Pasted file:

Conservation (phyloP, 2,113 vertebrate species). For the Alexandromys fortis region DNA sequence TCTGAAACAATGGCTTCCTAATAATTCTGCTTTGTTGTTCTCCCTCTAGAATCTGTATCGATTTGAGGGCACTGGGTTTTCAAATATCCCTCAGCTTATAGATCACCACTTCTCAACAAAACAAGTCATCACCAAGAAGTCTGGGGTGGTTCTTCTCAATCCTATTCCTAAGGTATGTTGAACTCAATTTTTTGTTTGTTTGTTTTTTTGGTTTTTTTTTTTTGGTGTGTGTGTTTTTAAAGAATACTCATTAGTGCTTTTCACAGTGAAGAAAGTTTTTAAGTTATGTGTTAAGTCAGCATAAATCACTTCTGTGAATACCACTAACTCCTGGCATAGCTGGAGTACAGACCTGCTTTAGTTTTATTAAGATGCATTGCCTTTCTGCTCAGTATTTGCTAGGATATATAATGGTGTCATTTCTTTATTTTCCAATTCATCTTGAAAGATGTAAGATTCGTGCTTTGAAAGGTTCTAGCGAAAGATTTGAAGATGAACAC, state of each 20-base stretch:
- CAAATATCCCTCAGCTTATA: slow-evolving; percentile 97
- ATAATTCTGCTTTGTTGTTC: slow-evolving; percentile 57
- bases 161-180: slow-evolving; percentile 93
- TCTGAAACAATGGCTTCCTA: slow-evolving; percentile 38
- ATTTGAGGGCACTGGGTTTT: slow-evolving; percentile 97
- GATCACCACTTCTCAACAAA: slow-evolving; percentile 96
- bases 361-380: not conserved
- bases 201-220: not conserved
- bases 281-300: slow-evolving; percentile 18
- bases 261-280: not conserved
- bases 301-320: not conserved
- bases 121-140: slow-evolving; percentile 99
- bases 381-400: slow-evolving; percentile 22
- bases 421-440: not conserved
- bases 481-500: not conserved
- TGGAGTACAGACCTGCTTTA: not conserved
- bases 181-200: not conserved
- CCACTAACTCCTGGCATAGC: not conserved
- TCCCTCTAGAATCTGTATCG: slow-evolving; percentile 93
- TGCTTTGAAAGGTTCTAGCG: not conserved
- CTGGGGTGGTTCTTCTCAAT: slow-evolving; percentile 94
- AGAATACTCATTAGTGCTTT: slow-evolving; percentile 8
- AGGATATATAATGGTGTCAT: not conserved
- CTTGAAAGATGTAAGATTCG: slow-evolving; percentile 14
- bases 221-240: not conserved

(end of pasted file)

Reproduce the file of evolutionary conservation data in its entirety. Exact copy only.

Conservation (phyloP, 2,113 vertebrate species). For the Alexandromys fortis region DNA sequence TCTGAAACAATGGCTTCCTAATAATTCTGCTTTGTTGTTCTCCCTCTAGAATCTGTATCGATTTGAGGGCACTGGGTTTTCAAATATCCCTCAGCTTATAGATCACCACTTCTCAACAAAACAAGTCATCACCAAGAAGTCTGGGGTGGTTCTTCTCAATCCTATTCCTAAGGTATGTTGAACTCAATTTTTTGTTTGTTTGTTTTTTTGGTTTTTTTTTTTTGGTGTGTGTGTTTTTAAAGAATACTCATTAGTGCTTTTCACAGTGAAGAAAGTTTTTAAGTTATGTGTTAAGTCAGCATAAATCACTTCTGTGAATACCACTAACTCCTGGCATAGCTGGAGTACAGACCTGCTTTAGTTTTATTAAGATGCATTGCCTTTCTGCTCAGTATTTGCTAGGATATATAATGGTGTCATTTCTTTATTTTCCAATTCATCTTGAAAGATGTAAGATTCGTGCTTTGAAAGGTTCTAGCGAAAGATTTGAAGATGAACAC, state of each 20-base stretch:
- CAAATATCCCTCAGCTTATA: slow-evolving; percentile 97
- ATAATTCTGCTTTGTTGTTC: slow-evolving; percentile 57
- bases 161-180: slow-evolving; percentile 93
- TCTGAAACAATGGCTTCCTA: slow-evolving; percentile 38
- ATTTGAGGGCACTGGGTTTT: slow-evolving; percentile 97
- GATCACCACTTCTCAACAAA: slow-evolving; percentile 96
- bases 361-380: not conserved
- bases 201-220: not conserved
- bases 281-300: slow-evolving; percentile 18
- bases 261-280: not conserved
- bases 301-320: not conserved
- bases 121-140: slow-evolving; percentile 99
- bases 381-400: slow-evolving; percentile 22
- bases 421-440: not conserved
- bases 481-500: not conserved
- TGGAGTACAGACCTGCTTTA: not conserved
- bases 181-200: not conserved
- CCACTAACTCCTGGCATAGC: not conserved
- TCCCTCTAGAATCTGTATCG: slow-evolving; percentile 93
- TGCTTTGAAAGGTTCTAGCG: not conserved
- CTGGGGTGGTTCTTCTCAAT: slow-evolving; percentile 94
- AGAATACTCATTAGTGCTTT: slow-evolving; percentile 8
- AGGATATATAATGGTGTCAT: not conserved
- CTTGAAAGATGTAAGATTCG: slow-evolving; percentile 14
- bases 221-240: not conserved